- مبلغ: ۸۶,۰۰۰ تومان
- مبلغ: ۹۱,۰۰۰ تومان
Financial reports are prepared on a going-concern (GC) basis rather than a liquidation basis even when companies are highly distressed. This allows distressed companies to report book values of assets that greatly exceed their liquidation values, implying a lack of conservatism in the balance sheet. We argue that auditors issue goingconcern opinions in order to warn investors about this lack of balance sheet conservatism. This argument leads to two testable hypotheses. First, for companies that are at risk of bankruptcy, auditors are more likely to issue GC opinions when the book values of assets under the GC assumption are high relative to the expected liquidation values of assets (i.e., when the GC assumption causes the balance sheet to lack conservatism). Second, for companies that enter bankruptcy, the issuance of a prior GC opinion has predictive information content with respect to the wedge between the book values of assets and the future liquidation values of those same assets. Our results strongly support both hypotheses. The findings are important because they indicate that conservative audit reporting helps to compensate for a lack of conservatism in the balance sheet, which arises because the GC assumption permits the book values of assets to exceed their liquidation values.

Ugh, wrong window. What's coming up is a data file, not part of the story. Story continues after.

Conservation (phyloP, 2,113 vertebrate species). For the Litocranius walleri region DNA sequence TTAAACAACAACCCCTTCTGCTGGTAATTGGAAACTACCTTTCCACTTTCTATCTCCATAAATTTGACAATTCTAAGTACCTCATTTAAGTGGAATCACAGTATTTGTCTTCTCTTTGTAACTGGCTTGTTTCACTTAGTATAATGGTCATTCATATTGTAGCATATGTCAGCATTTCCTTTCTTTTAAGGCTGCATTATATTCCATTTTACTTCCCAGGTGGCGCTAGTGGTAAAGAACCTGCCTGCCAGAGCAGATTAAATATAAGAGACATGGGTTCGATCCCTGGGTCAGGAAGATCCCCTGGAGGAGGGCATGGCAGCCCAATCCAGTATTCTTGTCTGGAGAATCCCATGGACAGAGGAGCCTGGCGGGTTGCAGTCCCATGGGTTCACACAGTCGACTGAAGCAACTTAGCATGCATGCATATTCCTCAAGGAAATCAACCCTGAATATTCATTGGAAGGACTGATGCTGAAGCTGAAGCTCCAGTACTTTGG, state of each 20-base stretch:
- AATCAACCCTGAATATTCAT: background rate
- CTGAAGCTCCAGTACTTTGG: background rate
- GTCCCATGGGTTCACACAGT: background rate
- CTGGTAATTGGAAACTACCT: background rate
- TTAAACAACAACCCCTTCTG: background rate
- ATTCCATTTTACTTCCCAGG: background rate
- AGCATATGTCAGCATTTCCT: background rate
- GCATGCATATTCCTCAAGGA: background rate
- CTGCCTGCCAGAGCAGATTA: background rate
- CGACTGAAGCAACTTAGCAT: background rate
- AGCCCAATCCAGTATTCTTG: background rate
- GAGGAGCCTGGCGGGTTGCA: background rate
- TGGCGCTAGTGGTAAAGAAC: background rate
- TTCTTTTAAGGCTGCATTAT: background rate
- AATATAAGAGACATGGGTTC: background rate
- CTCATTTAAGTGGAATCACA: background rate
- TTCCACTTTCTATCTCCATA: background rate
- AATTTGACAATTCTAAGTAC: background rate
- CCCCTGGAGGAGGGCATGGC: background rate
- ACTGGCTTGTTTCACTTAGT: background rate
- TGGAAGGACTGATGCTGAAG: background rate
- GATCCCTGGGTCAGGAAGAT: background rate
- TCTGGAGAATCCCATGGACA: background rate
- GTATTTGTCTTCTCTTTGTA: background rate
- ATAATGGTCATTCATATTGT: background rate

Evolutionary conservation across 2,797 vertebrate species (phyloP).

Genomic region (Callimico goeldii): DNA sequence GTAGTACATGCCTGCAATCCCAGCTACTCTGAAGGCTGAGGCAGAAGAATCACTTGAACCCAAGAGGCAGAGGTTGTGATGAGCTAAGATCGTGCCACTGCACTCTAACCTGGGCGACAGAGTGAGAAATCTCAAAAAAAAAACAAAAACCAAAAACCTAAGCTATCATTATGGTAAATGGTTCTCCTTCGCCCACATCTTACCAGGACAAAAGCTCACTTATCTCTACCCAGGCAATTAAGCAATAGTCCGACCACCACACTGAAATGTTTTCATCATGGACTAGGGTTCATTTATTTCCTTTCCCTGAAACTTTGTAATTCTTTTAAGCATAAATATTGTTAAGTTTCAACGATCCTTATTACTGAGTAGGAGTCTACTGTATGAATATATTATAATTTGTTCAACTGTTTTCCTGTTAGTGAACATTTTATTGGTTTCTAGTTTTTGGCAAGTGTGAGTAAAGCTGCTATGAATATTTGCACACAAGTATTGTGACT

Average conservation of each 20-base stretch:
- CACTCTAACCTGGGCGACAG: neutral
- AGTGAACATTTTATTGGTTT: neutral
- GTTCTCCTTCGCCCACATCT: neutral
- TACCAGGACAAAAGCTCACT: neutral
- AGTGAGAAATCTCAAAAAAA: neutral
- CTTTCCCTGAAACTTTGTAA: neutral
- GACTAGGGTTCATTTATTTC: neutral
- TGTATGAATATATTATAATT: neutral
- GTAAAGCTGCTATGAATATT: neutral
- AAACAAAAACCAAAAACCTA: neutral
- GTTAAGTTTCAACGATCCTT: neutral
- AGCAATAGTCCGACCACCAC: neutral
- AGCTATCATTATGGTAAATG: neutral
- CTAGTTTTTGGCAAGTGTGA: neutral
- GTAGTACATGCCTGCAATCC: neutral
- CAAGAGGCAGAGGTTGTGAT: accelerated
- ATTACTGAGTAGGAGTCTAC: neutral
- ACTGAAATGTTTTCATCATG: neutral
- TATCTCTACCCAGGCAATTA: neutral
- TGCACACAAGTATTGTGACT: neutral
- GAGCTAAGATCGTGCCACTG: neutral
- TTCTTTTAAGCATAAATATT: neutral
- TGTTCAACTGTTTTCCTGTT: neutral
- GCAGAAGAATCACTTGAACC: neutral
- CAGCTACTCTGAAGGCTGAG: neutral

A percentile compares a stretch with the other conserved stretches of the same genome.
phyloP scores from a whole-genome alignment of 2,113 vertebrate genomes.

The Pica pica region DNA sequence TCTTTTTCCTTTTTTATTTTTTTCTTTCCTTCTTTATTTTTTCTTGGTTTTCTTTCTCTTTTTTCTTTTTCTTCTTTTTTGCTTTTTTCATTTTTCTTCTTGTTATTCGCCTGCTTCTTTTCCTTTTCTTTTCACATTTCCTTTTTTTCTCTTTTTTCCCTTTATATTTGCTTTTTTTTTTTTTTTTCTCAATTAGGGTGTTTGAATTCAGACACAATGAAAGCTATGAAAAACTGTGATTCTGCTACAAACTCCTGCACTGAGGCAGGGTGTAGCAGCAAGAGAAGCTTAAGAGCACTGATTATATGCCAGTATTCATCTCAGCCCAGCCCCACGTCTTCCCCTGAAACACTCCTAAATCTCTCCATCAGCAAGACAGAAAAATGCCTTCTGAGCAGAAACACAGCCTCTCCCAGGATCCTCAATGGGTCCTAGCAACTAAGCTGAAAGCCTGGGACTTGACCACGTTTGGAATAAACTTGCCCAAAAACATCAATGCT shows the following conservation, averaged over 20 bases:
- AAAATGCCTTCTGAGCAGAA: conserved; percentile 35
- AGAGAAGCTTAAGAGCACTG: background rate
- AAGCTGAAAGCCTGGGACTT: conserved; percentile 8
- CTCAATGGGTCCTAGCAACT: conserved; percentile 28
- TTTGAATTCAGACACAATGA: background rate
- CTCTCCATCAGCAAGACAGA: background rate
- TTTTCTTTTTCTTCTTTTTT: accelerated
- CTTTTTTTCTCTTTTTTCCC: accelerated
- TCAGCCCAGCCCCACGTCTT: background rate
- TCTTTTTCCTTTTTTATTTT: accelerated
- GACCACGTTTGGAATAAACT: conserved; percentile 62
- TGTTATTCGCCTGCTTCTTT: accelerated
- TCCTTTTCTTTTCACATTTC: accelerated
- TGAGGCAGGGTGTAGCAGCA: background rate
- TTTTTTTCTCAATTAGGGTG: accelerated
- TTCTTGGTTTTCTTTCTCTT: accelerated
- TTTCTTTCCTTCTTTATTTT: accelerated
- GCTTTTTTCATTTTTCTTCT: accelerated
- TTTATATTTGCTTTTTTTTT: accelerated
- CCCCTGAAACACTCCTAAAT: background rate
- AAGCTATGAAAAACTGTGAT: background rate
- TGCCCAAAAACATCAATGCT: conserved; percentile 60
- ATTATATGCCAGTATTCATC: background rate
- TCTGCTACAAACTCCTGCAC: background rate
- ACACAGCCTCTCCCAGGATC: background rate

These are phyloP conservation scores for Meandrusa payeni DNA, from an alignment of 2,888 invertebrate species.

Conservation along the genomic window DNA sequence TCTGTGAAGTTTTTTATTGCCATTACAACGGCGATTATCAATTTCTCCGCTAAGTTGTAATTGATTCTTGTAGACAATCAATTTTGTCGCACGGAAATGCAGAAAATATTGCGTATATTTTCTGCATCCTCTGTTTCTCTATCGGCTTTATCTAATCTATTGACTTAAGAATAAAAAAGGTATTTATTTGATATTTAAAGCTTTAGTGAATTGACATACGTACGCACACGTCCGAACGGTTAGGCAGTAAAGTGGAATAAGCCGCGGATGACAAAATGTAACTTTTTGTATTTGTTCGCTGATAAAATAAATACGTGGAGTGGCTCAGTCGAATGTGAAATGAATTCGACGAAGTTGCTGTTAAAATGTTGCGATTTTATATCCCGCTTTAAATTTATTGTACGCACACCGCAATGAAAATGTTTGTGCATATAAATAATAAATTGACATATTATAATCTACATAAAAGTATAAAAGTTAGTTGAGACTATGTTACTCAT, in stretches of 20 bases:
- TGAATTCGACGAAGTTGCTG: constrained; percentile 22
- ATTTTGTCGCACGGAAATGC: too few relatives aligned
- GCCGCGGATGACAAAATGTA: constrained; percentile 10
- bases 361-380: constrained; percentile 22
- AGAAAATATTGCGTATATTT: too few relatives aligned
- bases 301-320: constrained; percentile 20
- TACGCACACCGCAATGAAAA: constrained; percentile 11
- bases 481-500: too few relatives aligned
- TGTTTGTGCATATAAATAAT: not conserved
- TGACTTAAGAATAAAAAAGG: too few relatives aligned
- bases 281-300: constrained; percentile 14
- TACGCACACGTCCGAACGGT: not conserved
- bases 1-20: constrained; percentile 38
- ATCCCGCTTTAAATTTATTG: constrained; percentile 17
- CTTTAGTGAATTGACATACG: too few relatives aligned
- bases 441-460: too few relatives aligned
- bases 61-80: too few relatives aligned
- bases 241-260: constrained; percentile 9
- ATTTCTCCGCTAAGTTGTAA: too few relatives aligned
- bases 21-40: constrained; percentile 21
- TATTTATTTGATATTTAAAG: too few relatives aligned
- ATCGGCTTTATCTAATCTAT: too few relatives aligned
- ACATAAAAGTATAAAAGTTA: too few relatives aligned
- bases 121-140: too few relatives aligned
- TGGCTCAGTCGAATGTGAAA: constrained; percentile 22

We propose that GC opinions perform a second economic function beyond merely warning investors about the likelihood of bankruptcy. Specifically, the issuance of a GC opinion serves as a warning about a lack of conservatism in the balance sheet which exists because the financial statements are prepared on a GC basis rather than a liquidation basis. Using this argument, we develop two hypotheses. Our first hypothesis is that auditors are more likely to issue GC opinions when the book values of assets are high relative to their expected liquidation values. Our second hypothesis is that GC opinions are informative signals of the wedge between the book values of assets and their future liquidation values.
To test our first hypothesis, we measure the expected realization rate as of the date that the auditor issues the audit report. Consistent with the accounting literature on asset specificity, we find that £1.00 of book value produces £0.09 in liquidation value for intangibles, £0.88 for land and property, £0.45 for other fixed assets, £0.48 for inventory, and £0.57 for other non-cash current assets. We then apply these estimated realization rates to the companies in our sample, in order to estimate their expected realization rates at the dates that auditors issue their audit report.